LAWYERS BEWARE…….If you’ve been representing someone in a knock-down, drag-out, decade-long divorce action, with no end in sight, it’s understandable that you’d be a frustrated. While some attorneys prefer to write “nasty grams” to opposing counsel, here is a tip of what not to do! If you are considering writing a four-page, 60-line email riffing on a classic holiday poem and sending it to your client, the opposing counsel and the judge – DON’T DO IT! Recently, a New York attorney was disciplined for sending opposing counsel and the court “his version” of the epic poem Twas the...Read More
Author: Sommer Horton, P.A.
A “hot topic” for insurance carriers who underwrite construction defect policies is, when does the coverage come into effect, or “trigger” coverage, thereby causing the Carrier’s duty to defend and/or indemnity the insured? There are different legal theories on triggering, as follows: 1. The Injury-In-Fact Trigger of coverage theory provides that the occurrence of actual damage creates the Carrier’s duty to defend. 2. The Manifestation Trigger Theory provides that when damage manifests itself, (or is discovered or discoverable), at this point, the Carrier’s duty to defend is created or triggered. In the construction defect context, these theories can have different results as to whether a Carrier has a duty to defend the insured. For example, a Carrier would have a duty to defend the insured if the damage “occurred” during the policy period but was not “manifested” or discovered until after the policy period under the Injury-In-Fact theory. However, under the Manifestation Theory – there would be no duty to defend because the damage was not discovered until after the policy period expired There is no Florida Supreme Court ruling as to which theory applies in Florida. However, it is my professional opinion that the Florida Supreme Court will likely hold that the Injury-In-Fact trigger theory will apply. My opinion is based upon a case rendered by the United States District Court for the Middle District of Florida in...Read More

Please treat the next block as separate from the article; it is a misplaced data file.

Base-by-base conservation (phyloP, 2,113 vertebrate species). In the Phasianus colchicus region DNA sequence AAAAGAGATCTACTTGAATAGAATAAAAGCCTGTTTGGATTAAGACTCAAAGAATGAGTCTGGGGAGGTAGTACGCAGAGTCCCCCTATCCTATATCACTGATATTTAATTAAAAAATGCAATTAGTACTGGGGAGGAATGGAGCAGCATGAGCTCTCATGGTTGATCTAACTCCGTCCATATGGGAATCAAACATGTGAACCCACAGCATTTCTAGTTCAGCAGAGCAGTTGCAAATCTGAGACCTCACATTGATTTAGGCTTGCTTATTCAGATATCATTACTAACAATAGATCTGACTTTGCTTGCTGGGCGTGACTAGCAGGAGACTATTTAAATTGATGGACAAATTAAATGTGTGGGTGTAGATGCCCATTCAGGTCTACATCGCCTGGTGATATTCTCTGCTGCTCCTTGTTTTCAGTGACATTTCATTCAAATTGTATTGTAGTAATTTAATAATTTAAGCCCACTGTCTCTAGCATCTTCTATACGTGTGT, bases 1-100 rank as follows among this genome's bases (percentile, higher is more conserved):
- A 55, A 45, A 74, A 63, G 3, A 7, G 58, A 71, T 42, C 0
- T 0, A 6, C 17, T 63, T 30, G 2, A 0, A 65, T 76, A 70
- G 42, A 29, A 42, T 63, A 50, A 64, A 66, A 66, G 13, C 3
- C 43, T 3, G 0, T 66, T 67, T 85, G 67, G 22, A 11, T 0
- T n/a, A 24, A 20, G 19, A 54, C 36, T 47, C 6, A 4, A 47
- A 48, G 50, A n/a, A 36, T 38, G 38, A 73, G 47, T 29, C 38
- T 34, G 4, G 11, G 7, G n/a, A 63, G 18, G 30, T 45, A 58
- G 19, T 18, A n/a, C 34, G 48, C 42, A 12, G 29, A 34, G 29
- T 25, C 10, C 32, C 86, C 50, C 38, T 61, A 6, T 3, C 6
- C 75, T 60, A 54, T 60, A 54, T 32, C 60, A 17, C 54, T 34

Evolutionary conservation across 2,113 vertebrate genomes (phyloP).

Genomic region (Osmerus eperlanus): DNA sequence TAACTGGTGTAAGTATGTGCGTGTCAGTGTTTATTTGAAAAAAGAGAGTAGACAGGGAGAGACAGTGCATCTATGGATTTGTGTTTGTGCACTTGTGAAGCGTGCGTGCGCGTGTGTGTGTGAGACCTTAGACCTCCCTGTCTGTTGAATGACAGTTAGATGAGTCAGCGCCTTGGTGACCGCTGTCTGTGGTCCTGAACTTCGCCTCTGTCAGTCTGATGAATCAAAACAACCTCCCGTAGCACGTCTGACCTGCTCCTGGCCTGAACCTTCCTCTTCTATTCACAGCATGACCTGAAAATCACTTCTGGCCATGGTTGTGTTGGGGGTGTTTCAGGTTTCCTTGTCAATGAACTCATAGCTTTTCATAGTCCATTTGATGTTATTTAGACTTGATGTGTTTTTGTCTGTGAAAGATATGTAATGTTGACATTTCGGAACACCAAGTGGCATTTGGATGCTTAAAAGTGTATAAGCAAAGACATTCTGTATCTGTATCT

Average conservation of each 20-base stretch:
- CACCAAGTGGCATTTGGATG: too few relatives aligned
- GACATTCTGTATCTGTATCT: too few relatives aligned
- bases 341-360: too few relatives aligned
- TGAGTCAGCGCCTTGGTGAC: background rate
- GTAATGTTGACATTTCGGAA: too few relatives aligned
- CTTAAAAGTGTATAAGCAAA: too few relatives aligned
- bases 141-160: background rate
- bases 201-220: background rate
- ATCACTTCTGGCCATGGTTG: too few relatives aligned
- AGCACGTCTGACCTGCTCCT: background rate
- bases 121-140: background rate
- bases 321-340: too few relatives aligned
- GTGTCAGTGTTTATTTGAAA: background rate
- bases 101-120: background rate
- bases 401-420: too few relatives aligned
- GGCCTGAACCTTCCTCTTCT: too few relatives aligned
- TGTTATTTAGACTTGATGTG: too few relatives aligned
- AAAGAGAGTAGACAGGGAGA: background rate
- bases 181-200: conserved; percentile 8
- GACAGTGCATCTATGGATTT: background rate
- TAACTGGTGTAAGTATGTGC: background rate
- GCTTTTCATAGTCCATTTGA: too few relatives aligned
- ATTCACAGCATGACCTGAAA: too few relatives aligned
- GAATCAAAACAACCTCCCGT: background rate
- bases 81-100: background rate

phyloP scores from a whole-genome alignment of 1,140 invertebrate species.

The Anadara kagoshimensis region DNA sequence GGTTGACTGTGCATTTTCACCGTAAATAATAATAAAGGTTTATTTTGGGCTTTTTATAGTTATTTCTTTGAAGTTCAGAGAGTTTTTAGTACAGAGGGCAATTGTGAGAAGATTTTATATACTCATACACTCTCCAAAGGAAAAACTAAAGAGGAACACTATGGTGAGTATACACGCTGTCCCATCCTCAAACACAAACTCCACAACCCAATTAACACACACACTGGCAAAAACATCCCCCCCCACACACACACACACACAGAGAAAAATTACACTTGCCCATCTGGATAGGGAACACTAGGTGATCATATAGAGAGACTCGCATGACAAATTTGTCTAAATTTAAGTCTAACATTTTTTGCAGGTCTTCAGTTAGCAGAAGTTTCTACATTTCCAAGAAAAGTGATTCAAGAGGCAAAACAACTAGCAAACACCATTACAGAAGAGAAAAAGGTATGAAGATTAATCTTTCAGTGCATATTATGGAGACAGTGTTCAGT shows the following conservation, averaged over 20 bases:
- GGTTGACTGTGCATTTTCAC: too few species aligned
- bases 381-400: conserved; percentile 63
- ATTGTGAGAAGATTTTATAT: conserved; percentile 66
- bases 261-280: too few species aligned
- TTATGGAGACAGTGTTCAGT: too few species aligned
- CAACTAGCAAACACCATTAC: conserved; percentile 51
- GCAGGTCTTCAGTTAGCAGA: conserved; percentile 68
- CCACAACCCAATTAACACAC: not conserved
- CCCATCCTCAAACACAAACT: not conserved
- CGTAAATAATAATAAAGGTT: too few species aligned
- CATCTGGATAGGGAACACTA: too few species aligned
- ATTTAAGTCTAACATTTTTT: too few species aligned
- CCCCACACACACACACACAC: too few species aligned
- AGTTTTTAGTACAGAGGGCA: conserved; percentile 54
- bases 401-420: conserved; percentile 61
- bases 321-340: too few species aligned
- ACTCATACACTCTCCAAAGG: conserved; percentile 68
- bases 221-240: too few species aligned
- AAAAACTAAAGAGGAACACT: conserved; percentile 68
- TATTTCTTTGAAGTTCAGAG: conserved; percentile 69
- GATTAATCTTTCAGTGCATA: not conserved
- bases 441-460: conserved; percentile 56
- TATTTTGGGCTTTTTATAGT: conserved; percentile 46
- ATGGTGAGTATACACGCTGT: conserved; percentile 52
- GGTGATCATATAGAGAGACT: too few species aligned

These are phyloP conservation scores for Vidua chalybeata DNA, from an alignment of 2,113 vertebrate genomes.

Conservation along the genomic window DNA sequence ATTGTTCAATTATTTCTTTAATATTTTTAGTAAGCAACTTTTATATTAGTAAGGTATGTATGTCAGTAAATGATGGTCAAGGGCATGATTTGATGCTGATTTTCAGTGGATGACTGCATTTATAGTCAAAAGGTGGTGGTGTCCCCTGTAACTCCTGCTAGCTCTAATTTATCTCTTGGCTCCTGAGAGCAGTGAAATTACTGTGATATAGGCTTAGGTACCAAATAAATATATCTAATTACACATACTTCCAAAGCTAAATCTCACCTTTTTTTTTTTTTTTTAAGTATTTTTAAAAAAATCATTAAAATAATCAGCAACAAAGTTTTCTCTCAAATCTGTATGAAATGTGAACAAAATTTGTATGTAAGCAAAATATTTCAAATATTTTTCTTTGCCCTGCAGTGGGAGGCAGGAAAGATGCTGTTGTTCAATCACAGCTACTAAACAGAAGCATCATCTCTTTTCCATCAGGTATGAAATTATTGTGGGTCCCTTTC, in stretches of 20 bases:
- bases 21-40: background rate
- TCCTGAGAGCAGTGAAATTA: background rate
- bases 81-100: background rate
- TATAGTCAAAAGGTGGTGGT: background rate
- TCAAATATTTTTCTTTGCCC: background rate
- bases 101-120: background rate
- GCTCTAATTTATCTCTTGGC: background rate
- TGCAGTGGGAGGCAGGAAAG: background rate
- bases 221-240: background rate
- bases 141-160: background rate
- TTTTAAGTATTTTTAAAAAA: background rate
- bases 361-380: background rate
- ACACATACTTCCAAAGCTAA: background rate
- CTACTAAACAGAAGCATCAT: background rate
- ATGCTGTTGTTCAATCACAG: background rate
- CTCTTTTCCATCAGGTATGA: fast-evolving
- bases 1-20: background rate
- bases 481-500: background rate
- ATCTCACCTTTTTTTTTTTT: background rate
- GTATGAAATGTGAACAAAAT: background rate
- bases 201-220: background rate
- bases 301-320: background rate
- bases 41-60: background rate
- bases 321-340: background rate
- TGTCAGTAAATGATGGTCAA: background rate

Don’t Walk the Plank Alone… Do You Know How to Protect Your Boat From a Maritime Lien and a Forced Sale? Don’t be bamboozled by poorly drafted and unfair contracts …..At the Horton Law Group, P.A. we will fight for you until the Bitter End! Did you know that every time you sign a contract for services to be performed on your boat – you may subject your boat to a “Maritime Lien”? A Maritime Lien gives a provider of fuel, repair services, storage…etc., AN AUTOMATIC LIENon the ship to which the services were provided. By automatic – I...Read More
Are you a Landlord? Are you a Homeowner? Are you a Dog Owner? If so – BEWARE – you may be liable if your dog or your tenant’s dog BITES someone! Florida statutory laws on dangerous dogs and dog bites/attacks are complex. Below, is a brief summary of those laws so that you can attempt to avoid liability and/or in the alternative, you will know what you should do if you find yourself in an “unfortunate dog bite situation!” An owner is defined as “any person or company that possesses, keeps or has custody or control of the dog.” That’s right, in addition to the actual dog owner being liable, a landlord may be held liable for damages caused by a tenant’s dog if the landlord was aware of the proclivity or history of the dog’s viciousness or if they fail to enforce “no dog” clauses in lease or rent agreements. Did you know that approximately 62% of homeowners have dogs? Florida Statute 767.04 imposes strict liability upon dog owners for a bite that causes injury to a human being. The statute provides in part: The owner of any dog that bites any person while such person is on or in a public place, or lawfully on or in a private place, including the property of the owner of the dog, is liable for damages suffered by persons bitten,...Read More
So you found something wrong, (a defect), with the construction on your property. Now what? From the discovery of the defect – the steps you take as the “commercial property owner” or the “residential property owner” to preserve all available evidence and claims against the responsible parties are of paramount importance. Florida law has tedious notice requirements that must be given to the potential defendant before the property owner can file lawsuit for construction related defects. Often times, the required crucial steps that MUST be taken before the suit can be filed, are not known by the property owner....Read More
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